Why are the level curves of a function f perpendicular to its gradient?

(There's probably a clearer answer in the textbook, but...)

So the situation here is you have a function f(x,y,z), and you want to see that grad f is orthogonal to the level surface f(x,y,z) = c (I guess he's writing w for f(x,y,z), but whatever). And what you do is think about a curve contained in said level surface. You can parametrize the curve as r(t) = (r1(t),r2(t),r3(t)).
Now, the fact that the curve is contained in the surface means f(r(t)) = c for all t (i.e. f(r1(t),r2(t),r3(t)) = c -- it's a function of three vars, and my r(t) is a vector). Let's define a new function v(t) = f(r(t)), maybe this makes it easier to think about. v(t) = c for all t, so dv/dt = 0. Can't argue with that.
On the other hand, we can also compute dv/dt using the chain rule. It's f(r(t)), so you get
dv/dt = df/dx dr1/dt + df/dy dr2/dt + df/dz dr3/dt (some of those d's should be the funny partial sign, but you get the idea)
Rewrite that as
dv/dt = (df/dx,df/dy,df/dz) . (dr1/dt, dr2/dt, dr3/dt) = grad f . dr/dt
so grad f . dr/dt = 0, which is what we wanted. Because this means grad w is perpendicular to every vector tangent to the level surface in question (since any such vector is the velocity vector of some urve in the surface).

When you've found a critical point using Lagrange multipliers, how can you check if it's a maximum or a minimum?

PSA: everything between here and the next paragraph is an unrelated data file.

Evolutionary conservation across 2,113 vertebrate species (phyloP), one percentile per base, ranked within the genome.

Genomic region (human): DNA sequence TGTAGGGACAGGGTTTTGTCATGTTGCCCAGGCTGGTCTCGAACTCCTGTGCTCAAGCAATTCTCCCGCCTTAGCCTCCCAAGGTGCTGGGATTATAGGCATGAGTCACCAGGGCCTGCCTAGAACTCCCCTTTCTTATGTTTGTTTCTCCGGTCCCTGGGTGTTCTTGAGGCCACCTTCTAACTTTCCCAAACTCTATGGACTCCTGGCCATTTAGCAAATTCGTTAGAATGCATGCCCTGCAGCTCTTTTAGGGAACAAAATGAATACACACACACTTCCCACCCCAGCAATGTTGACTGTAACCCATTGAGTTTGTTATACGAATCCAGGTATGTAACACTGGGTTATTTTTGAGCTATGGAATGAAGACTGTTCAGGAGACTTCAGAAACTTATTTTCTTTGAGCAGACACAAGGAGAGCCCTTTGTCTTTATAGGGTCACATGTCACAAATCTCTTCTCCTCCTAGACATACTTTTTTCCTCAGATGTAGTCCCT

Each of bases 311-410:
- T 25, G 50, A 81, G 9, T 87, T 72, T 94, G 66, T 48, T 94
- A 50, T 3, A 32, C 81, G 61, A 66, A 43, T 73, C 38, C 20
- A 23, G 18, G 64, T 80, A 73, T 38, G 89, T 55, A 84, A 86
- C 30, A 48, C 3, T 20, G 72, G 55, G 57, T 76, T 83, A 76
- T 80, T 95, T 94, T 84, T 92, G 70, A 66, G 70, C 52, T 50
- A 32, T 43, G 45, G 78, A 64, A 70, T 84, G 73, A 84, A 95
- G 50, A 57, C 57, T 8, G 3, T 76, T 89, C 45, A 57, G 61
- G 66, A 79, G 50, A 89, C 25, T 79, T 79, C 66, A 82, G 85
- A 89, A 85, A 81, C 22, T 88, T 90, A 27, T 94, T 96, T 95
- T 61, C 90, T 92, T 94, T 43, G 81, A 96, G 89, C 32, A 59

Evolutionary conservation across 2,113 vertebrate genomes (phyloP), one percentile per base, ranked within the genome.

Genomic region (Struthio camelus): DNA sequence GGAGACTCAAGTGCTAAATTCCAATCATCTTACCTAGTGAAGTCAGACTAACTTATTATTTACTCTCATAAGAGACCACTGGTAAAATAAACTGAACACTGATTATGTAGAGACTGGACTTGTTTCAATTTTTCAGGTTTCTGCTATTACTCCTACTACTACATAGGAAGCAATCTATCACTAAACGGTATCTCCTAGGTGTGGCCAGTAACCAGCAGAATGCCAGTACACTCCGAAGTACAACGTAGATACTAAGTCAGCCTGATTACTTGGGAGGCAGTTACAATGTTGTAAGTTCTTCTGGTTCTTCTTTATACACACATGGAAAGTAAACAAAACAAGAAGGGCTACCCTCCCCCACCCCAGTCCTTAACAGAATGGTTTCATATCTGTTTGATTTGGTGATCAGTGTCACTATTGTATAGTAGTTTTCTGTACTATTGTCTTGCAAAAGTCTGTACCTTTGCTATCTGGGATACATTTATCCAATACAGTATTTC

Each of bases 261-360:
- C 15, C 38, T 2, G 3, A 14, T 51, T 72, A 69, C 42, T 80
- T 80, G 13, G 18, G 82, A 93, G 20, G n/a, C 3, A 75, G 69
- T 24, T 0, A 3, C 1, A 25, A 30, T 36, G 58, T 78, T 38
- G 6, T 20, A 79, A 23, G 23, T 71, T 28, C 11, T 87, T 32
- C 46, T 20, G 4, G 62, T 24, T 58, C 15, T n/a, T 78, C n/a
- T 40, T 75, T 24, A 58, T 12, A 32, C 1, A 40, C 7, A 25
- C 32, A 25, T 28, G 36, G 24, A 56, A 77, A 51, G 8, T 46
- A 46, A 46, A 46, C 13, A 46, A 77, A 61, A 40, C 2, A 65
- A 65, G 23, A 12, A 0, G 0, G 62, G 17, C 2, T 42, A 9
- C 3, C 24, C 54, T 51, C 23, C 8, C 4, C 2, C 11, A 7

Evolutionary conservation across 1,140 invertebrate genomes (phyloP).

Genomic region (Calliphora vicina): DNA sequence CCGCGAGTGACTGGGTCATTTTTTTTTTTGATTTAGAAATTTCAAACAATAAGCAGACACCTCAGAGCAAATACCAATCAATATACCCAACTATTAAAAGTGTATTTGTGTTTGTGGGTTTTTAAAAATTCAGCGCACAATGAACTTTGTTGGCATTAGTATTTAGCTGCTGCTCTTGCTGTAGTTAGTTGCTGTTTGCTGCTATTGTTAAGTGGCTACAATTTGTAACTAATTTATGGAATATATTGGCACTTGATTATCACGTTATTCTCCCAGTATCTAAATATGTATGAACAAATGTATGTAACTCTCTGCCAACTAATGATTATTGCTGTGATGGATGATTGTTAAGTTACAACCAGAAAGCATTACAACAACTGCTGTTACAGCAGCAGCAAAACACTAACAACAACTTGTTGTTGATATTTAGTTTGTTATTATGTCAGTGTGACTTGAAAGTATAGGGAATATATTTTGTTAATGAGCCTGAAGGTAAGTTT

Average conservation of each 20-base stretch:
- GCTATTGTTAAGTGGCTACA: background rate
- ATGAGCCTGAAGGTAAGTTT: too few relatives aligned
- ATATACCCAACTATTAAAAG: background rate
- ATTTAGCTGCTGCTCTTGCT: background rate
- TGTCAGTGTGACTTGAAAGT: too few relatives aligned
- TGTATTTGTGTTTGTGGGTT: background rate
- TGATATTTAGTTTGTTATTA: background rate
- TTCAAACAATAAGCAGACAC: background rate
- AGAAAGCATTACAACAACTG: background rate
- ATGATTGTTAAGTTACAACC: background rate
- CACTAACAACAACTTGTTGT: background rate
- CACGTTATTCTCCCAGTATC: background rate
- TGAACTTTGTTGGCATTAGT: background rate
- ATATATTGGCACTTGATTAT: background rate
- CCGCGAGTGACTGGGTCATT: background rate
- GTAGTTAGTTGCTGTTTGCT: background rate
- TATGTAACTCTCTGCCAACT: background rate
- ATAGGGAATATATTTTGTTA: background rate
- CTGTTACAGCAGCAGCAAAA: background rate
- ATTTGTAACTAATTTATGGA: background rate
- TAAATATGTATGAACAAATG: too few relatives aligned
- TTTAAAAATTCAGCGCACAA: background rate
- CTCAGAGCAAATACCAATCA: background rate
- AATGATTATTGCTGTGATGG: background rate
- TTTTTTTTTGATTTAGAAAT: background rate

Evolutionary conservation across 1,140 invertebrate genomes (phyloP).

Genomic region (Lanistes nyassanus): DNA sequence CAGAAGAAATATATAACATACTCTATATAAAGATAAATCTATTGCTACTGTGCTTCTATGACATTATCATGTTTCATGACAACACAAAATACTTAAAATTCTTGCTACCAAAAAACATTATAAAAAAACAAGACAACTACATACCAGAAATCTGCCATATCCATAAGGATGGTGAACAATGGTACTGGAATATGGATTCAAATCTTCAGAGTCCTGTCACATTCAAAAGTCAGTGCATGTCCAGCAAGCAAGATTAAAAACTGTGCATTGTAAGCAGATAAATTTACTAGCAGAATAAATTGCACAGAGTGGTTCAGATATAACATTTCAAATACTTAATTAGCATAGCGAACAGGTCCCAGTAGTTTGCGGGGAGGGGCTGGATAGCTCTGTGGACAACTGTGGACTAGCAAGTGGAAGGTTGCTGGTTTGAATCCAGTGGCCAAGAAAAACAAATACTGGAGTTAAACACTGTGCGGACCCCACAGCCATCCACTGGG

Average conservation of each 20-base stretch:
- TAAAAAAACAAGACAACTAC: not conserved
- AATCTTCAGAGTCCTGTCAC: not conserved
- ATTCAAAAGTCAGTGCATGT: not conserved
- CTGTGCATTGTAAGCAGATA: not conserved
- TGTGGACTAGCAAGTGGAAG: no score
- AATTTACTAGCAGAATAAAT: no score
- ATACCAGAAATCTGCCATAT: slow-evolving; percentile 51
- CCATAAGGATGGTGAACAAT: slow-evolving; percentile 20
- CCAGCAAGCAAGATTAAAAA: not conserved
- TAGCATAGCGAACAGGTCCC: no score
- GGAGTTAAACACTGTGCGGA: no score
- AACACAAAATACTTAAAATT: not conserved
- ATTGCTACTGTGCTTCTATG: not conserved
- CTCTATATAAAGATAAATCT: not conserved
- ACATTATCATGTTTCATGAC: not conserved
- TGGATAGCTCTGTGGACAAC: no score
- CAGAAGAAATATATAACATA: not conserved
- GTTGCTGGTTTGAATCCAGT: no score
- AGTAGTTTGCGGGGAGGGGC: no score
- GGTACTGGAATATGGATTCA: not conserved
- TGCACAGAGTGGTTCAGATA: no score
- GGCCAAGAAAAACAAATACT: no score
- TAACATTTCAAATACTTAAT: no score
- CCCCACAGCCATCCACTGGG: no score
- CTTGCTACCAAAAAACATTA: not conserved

This is a pretty subtle point to check. Here's one thing that will work most of the time: just write z as a function of x and y (using the constraint g) and plug that into f. Then you can use the usual second derivative test in x and y to figure out if you have a max or min (subject to the constraint). You could substitute out one of the other variables instead if it's easier.
The best case is that you can just look at it and tell if it's a max or min for some easy reason (as in all things on the homework). The book seems to steer clear of the whole question, and I think it's because it's a quite difficult point.
If neither of these work, things are quite a bit harder. Basically you'd want to do a constrained second derivative test, similar to the constrained single derivatives you saw in lecture. But this is going to be much harder -- the method of differentials isn't available. This question ties in to the notion of "curvature" -- the fact that the constraint surface isn't flat is what makes it so tricky. I don't see a simple way to check this in the general case, though let me know if you spot one!